The setting for your Tule books is the small town of River’s Edge, Indiana,
which is full of quirky and fun secondary characters. Did you grow up in a small
A: I did not. I grew up in the
suburbs of a big city, but ever since I read Anne of Green Gables, I’ve wanted to experience small-town life. I
get some of that at our lake cottage, which is in a small town, but mostly, I’m
a city girl. That said, there are plenty of quirky characters in the city, too,
so lots of inspiration.
What is the most difficult part about writing for you?
A: The middle. My friend, author
Liz Flaherty and I have a little saying that goes, “First is the meet-cute, the
attracted, stuff happens, then there’s a conflict, and then the happily ever
after.” It’s the “stuff happens” part that’s hardest for me, but if you let
your characters go, they’ll usually come through.
What is the toughest criticism you’ve received as a writer? The best
A: An editor once told me my
hero was an asshole. Man, that one hurt, particularly because she was right. He
was. I learned so much from her about characterization and story. I’ll always
be grateful, but that was pretty harsh.
Writing can be an emotional, stressful pursuit. Any tips for aspiring writers?
A: Breathe. Really. Just
breathe. When you’re overwhelmed, step away, take a walk, have a glass of wine,
weed a garden, read a book, watch a movie, absorb some story. You’d be
surprised how much it helps to just step away for a few hours.
What did you want to be when you grew up?
A: For a while, I wanted to be an
archeologist—in 4th grade, I learned about Howard Carter and the discovery of
Tutankhamun’s tomb and I was fascinated. But then I found out Egypt was hot and
there were scorpions, so… In high school for a while I wanted to go to Paris
and be a translator—I’m an unabashed Francophile. But between those, I was writing
and I knew one day, I would be a writer. Being published was a dream I didn’t
dare to express out loud, but wow! It’s an amazing ride!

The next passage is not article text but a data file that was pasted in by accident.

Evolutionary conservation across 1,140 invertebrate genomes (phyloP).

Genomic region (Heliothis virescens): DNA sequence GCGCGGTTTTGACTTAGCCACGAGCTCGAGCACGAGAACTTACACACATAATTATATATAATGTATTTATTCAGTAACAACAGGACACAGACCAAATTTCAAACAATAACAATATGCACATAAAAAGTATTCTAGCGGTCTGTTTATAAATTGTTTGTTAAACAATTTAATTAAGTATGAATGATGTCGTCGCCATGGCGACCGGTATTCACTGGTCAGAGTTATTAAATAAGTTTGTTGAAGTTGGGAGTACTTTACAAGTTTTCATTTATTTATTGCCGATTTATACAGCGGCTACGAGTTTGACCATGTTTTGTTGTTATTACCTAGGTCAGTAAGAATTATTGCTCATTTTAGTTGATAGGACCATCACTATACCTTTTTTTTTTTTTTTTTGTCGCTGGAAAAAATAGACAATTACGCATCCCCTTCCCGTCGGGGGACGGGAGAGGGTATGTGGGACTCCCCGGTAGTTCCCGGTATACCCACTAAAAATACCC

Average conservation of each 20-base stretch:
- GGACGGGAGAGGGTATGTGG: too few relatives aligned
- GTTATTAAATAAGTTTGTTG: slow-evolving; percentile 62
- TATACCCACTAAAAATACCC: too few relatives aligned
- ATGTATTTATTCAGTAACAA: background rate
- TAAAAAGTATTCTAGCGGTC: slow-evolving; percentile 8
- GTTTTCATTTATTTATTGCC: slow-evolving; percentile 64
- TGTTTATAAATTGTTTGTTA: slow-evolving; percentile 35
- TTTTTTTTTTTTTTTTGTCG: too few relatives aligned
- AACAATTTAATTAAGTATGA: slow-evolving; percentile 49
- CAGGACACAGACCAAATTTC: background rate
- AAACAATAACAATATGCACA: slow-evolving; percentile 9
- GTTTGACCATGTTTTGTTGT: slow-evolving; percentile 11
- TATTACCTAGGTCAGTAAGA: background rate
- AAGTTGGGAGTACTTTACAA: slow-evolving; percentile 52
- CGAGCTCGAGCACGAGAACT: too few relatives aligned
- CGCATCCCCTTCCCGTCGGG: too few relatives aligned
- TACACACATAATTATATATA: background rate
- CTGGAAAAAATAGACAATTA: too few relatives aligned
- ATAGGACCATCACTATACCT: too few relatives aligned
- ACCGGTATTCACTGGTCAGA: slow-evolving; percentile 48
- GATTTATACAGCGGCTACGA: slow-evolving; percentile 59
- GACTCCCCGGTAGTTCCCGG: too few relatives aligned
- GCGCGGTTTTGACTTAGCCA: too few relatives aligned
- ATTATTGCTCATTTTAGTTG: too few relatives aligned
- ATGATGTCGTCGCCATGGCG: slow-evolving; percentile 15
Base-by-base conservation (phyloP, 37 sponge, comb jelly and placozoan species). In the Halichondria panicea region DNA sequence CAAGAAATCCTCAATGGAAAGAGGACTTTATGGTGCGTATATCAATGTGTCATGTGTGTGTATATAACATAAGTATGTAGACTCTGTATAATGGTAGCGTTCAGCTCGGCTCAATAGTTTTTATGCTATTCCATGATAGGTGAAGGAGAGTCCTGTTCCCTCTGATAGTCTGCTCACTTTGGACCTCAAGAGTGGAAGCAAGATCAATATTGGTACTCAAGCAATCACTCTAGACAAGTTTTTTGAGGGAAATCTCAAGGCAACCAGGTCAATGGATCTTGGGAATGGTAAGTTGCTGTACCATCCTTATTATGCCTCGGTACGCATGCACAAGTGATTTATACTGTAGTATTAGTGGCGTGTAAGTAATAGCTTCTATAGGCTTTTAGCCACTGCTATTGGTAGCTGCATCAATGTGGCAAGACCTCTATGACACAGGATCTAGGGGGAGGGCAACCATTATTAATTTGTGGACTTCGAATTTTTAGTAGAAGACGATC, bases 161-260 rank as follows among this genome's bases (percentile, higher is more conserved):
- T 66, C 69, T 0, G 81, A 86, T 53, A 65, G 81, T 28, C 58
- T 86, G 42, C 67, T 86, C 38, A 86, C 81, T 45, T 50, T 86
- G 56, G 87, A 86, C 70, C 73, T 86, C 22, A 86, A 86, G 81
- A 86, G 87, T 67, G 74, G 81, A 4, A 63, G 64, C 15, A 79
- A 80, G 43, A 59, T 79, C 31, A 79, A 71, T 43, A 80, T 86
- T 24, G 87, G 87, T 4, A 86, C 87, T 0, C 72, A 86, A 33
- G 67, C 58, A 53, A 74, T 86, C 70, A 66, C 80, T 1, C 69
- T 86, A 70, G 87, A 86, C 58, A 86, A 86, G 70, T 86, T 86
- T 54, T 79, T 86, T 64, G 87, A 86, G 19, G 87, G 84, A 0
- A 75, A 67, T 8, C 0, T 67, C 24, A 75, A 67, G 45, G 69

Favorite book when you were a kid?
A: Every book I read—seriously.
But the one that made me want to be a romance writer was Gene Stratton-Porter’s
The Harvester. David Langston was the
ultimate romance novel hero—I highly recommend it!
And here is a question that everyone loves: If you could choose three people,
living or dead, to invite to a dinner party, who would they be and why?
A: My mom because I miss her;
Dorothy Parker because she’s funny and quick and I think we’d get along great;
and Carole King because she seems like such an intelligent, gentle soul and
after dinner, she could sing for us.
Takasa, goddess of the sun, left her mountain home consumed with bitterness caused by her long endured loneliness. The elders in her tribe fed her a potion to put her to sleep for a thousand years to wait for the one who would be able to save them from her wrath.
Luneria, goddess of the moon, saw that Rubani, the God of War, was in need of advice. She offered her assistance and watched out for him during his latest campaign with the people. Rubani wanted her for his wife, Luneria was unsure, She had only spoken a few times and she did not want to leave the sky to be among the people. Was there a way for the goddesses to have happiness without losing the position?
Dana Littlejohn was born and raised in Brooklyn, New York. After spending most of her youth dreaming up stories to pass around the lunch room for her friends to read, she decided that writing was something she wanted to do. As an adult, she took on a new role as mother, wife, and laborer, and her writing took a back seat. In 2003 and with the encouragement of her husband, she picked up her pen again and has no intention on putting it down. She has called Indianapolis, Indiana, her home for over 10 years, still working a 9-5, and is still a wife and mother, but now an author. Her imagination is the wildest ride ever! Jump on board and see for yourself!